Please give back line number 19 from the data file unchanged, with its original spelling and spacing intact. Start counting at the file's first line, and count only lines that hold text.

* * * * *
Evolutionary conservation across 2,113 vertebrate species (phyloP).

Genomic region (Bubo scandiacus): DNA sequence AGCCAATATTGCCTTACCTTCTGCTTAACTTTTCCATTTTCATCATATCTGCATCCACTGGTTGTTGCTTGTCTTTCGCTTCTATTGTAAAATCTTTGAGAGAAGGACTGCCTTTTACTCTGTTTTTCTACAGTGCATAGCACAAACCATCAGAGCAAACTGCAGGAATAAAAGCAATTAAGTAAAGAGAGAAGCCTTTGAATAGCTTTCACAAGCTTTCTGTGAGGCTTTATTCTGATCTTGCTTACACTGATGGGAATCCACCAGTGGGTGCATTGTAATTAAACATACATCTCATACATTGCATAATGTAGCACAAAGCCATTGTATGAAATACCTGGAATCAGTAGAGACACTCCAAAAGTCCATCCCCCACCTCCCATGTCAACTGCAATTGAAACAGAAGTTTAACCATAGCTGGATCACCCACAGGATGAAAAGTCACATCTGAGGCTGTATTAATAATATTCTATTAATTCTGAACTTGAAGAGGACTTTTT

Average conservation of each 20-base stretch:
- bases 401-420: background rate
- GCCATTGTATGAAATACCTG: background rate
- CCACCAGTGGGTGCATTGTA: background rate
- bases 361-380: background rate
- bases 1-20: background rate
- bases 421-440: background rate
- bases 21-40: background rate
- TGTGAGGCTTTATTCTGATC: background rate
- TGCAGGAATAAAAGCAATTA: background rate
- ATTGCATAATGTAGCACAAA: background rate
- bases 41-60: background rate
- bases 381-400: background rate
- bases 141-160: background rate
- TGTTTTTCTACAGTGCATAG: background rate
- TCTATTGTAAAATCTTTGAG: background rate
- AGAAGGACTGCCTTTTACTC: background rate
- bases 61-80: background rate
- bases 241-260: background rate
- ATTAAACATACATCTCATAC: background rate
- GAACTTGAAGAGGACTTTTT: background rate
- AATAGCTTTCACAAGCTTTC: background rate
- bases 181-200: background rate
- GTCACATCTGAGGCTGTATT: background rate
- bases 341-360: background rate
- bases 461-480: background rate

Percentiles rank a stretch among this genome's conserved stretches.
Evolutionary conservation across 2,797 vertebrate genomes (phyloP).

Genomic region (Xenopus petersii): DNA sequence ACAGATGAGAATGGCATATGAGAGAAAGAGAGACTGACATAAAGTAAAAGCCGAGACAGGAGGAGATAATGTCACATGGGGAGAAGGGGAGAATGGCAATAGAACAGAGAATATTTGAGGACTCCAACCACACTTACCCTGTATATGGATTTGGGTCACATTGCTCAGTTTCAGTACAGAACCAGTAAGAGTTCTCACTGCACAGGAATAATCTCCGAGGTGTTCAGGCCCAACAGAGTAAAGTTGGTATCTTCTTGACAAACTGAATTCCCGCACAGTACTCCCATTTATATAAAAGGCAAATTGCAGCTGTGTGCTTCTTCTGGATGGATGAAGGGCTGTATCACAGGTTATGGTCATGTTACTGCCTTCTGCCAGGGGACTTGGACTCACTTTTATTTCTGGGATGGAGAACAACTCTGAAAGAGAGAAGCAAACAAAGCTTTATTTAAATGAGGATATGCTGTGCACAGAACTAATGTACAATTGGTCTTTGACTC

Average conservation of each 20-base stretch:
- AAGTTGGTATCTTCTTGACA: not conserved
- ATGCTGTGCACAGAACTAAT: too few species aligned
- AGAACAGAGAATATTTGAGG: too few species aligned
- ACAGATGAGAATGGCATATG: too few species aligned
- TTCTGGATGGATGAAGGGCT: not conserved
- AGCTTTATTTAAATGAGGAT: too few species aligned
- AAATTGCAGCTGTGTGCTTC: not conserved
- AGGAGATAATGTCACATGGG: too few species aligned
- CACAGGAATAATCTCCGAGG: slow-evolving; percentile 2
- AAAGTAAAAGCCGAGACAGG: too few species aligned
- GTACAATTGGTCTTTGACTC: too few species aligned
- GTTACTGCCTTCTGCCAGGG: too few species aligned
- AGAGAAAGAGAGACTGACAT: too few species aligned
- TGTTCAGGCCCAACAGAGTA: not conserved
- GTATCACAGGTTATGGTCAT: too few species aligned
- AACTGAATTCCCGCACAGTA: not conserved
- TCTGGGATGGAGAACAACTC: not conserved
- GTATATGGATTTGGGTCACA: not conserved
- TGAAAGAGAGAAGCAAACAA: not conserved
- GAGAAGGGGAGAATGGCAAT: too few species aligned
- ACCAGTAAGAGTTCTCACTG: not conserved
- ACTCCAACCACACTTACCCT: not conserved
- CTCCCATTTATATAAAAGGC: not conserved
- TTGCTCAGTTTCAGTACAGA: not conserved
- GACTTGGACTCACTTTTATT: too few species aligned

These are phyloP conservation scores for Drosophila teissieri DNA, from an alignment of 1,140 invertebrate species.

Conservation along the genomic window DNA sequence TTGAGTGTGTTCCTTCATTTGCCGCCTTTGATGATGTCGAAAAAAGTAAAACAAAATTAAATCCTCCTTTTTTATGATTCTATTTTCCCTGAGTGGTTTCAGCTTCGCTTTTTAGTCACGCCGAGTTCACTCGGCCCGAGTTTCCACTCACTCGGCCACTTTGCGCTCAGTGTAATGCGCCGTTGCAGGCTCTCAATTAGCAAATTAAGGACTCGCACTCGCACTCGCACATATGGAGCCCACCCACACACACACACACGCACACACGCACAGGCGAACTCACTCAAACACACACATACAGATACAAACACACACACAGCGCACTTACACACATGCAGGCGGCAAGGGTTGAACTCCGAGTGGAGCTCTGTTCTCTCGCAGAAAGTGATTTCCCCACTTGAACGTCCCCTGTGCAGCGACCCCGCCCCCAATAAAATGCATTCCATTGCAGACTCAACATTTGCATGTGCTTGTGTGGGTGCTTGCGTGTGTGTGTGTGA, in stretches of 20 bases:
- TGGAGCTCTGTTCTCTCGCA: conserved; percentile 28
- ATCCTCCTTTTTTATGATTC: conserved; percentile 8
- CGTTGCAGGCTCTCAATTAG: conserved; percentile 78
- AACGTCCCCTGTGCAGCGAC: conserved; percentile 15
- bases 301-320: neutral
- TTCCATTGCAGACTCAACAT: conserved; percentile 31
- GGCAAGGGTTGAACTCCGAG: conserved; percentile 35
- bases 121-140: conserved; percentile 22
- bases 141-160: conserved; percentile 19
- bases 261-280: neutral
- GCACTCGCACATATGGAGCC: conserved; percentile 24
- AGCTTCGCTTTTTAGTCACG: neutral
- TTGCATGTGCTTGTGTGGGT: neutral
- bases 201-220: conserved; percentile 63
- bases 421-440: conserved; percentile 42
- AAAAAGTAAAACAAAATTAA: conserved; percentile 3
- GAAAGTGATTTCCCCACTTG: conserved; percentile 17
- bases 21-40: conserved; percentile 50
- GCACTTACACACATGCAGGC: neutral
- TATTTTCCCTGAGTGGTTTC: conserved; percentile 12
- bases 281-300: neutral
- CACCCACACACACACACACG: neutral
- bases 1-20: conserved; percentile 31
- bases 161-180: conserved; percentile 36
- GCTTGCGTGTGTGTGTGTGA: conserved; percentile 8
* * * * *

- AGAAGGACTGCCTTTTACTC: background rate